Yesterday, gun extremists – including out-of-state militia groups – descended on Richmond, hoping to intimidate lawmakers into ignoring the will of their constituents who elected a gun sense majority in November. Meanwhile, more than 100 volunteers with Moms Demand Action from Virginia and 23 states made nearly 3,000 calls on Monday alone, connecting Virginia voters with their legislators to thank them for supporting common-sense gun safety legislation. See coverage highlights below:
The Wall Street Journal: Thousands of Pro-Gun Advocates Rally in Virginia
“State and local police agencies worked together to tighten security ahead of the rally. Officials sought to avoid a repeat of the violence and chaos at a 2017 white-nationalist rally in Charlottesville, Va. A woman was killed when an avowed neo-Nazi drove into a crowd of counterprotesters. The driver is serving a life sentence in prison.
A local branch of the Coalition to Stop Gun Violence canceled its own protest planned for Monday in Capitol Square due to fears of violence. “Common sense gun laws don’t impede anyone’s constitutional rights. They save lives.” said Robyn Sordelett, a gun owner who volunteers with the Virginia chapter of the gun-control advocacy group Moms Demand Action.”
“I think that their intimidation tactics are a way to scare us into backing down,” said Courtney Champion, a volunteer with the Virginia chapter of Moms Demand Action for Gun Sense in America. Despite the threats of violence, Champion, along with a few other Moms Demand Action volunteers were in a hotel room a few blocks from the rally where they closely monitored the day’s events. “I think that a lot of the pushback that we’re getting right now is because we flipped our state’s legislature in the NRA’s backyard,” she added, “and they know that we’re winning.”
Richmond Times-Dispatch: Amid gun-rights rally, some speak out for gun control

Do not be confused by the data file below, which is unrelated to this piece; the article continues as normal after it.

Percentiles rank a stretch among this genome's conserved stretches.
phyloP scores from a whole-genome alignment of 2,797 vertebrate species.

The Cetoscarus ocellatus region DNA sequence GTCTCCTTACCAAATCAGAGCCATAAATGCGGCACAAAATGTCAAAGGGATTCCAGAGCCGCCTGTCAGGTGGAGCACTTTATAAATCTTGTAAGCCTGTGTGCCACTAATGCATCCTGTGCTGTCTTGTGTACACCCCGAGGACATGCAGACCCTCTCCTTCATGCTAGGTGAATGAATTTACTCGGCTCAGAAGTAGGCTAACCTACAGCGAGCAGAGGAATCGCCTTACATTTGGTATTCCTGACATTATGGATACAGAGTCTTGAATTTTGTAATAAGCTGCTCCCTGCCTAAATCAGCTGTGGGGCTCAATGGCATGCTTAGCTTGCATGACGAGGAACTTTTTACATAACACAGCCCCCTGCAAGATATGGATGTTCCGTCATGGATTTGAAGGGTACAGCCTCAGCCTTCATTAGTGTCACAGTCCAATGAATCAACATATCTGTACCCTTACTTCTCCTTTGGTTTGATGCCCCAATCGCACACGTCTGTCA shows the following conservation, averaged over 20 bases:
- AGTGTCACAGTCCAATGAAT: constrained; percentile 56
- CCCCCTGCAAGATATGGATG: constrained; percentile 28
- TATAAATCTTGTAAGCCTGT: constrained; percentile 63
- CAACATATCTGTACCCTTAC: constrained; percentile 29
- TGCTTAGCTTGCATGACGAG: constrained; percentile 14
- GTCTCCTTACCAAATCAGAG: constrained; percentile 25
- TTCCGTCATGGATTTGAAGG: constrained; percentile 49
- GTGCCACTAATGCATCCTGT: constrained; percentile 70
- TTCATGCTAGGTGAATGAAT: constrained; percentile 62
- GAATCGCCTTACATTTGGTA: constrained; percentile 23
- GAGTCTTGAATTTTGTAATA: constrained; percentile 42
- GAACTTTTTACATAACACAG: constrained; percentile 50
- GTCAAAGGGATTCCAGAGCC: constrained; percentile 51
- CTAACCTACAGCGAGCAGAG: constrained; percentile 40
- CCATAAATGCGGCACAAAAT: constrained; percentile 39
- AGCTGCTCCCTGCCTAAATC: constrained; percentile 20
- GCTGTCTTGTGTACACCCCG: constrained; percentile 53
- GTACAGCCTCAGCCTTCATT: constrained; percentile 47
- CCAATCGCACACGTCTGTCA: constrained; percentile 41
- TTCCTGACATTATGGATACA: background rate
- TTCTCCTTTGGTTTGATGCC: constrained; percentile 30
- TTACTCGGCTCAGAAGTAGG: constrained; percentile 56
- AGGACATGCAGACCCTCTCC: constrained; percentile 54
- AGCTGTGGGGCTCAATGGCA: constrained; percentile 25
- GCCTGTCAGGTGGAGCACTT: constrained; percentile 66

“Everytown for Gun Safety and Moms Demand Action for Gun Sense in America, two national gun control advocacy groups, stayed away from the fray, but mobilized 100 volunteers to make at least 2,300 calls to Virginia lawmakers, thanking them for supporting gun control legislation, according to organizers.
“It’s everyone’s right to go to the Capitol and speak to their legislators and share their opinions, but when extremists descend on the Capitol and prevent other people from participating and exercising their right as voters, that’s really discouraging to see,’ said Kristin DuMont, community outreach lead for Moms Demand Action Richmond.”
Virginia Public Media: Moms Demand Action: ‘Gun Safety is Winning’
“Gun safety groups call the massive gun rally Monday on Capitol Square a last-ditch intimidation tactic to scare lawmakers out of passing new gun laws
Shannon Watts, founder of Moms Demand Action for Gun Sense in America, said the event, which is held on Martin Luther King Jr. Day, is “offensive” and “bizarre.”
“What we will see on Monday is really just a very vocal minority,” she said. “Their views are not representative of the majority of Virginians. In fact, many aren’t from Virginia.”
“But, while the events were cancelled, Champion, along with several other members of Moms Demand Action, a group that advocates for stronger gun laws, were watching Monday’s events from a hotel room a few blocks from the State Capitol.
“Virginians overwhelmingly support gun safety laws, like gun safety checks and red flag laws. Polling shows its. The fact that a record number of people voted in November and gun violence prevention was their top issue, kind of, proves that point for us,” added Champion. “I want lawmakers to know that even after today, Moms Demand Action volunteers will keep doing what we’ve been doing and that is the un-glamorous heavy-lifting advocacy work that got them elected and we’ll continue to hold them accountable.”
Last week, Virginia’s Senate passed several common-sense gun safety bills, including bipartisan legislation to close dangerous gaps in Virginia’s background check laws. This week, the Virginia General Assembly is expected to consider red flag legislation, which allows loved ones and law enforcement to temporarily remove firearms from people in crisis.